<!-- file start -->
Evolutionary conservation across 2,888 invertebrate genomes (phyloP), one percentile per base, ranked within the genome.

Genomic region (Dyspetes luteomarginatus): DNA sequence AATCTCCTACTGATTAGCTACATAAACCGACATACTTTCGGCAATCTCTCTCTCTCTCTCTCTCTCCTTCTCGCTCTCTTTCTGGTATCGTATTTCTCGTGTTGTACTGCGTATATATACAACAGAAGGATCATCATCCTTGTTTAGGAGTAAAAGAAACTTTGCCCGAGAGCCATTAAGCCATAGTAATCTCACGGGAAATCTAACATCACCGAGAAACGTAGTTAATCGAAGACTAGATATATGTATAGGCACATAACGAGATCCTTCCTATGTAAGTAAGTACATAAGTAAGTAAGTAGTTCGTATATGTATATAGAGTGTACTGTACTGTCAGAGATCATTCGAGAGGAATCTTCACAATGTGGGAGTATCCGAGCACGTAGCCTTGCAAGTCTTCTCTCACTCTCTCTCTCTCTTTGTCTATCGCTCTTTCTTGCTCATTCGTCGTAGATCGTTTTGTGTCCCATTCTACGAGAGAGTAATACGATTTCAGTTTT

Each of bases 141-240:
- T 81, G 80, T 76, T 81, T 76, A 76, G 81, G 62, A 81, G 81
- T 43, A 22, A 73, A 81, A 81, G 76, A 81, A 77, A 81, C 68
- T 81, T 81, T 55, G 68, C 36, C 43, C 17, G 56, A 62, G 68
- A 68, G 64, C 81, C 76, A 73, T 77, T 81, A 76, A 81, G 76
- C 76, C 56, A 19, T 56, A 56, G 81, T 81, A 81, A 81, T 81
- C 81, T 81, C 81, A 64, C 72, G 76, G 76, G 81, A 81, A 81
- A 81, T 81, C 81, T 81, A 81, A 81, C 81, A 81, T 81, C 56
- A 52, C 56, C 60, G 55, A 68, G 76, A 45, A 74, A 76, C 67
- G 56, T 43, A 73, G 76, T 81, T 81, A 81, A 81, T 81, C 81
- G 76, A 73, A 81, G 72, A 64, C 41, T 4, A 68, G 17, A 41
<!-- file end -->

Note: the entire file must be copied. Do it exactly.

Evolutionary conservation across 2,888 invertebrate genomes (phyloP), one percentile per base, ranked within the genome.

Genomic region (Dyspetes luteomarginatus): DNA sequence AATCTCCTACTGATTAGCTACATAAACCGACATACTTTCGGCAATCTCTCTCTCTCTCTCTCTCTCCTTCTCGCTCTCTTTCTGGTATCGTATTTCTCGTGTTGTACTGCGTATATATACAACAGAAGGATCATCATCCTTGTTTAGGAGTAAAAGAAACTTTGCCCGAGAGCCATTAAGCCATAGTAATCTCACGGGAAATCTAACATCACCGAGAAACGTAGTTAATCGAAGACTAGATATATGTATAGGCACATAACGAGATCCTTCCTATGTAAGTAAGTACATAAGTAAGTAAGTAGTTCGTATATGTATATAGAGTGTACTGTACTGTCAGAGATCATTCGAGAGGAATCTTCACAATGTGGGAGTATCCGAGCACGTAGCCTTGCAAGTCTTCTCTCACTCTCTCTCTCTCTTTGTCTATCGCTCTTTCTTGCTCATTCGTCGTAGATCGTTTTGTGTCCCATTCTACGAGAGAGTAATACGATTTCAGTTTT

Each of bases 141-240:
- T 81, G 80, T 76, T 81, T 76, A 76, G 81, G 62, A 81, G 81
- T 43, A 22, A 73, A 81, A 81, G 76, A 81, A 77, A 81, C 68
- T 81, T 81, T 55, G 68, C 36, C 43, C 17, G 56, A 62, G 68
- A 68, G 64, C 81, C 76, A 73, T 77, T 81, A 76, A 81, G 76
- C 76, C 56, A 19, T 56, A 56, G 81, T 81, A 81, A 81, T 81
- C 81, T 81, C 81, A 64, C 72, G 76, G 76, G 81, A 81, A 81
- A 81, T 81, C 81, T 81, A 81, A 81, C 81, A 81, T 81, C 56
- A 52, C 56, C 60, G 55, A 68, G 76, A 45, A 74, A 76, C 67
- G 56, T 43, A 73, G 76, T 81, T 81, A 81, A 81, T 81, C 81
- G 76, A 73, A 81, G 72, A 64, C 41, T 4, A 68, G 17, A 41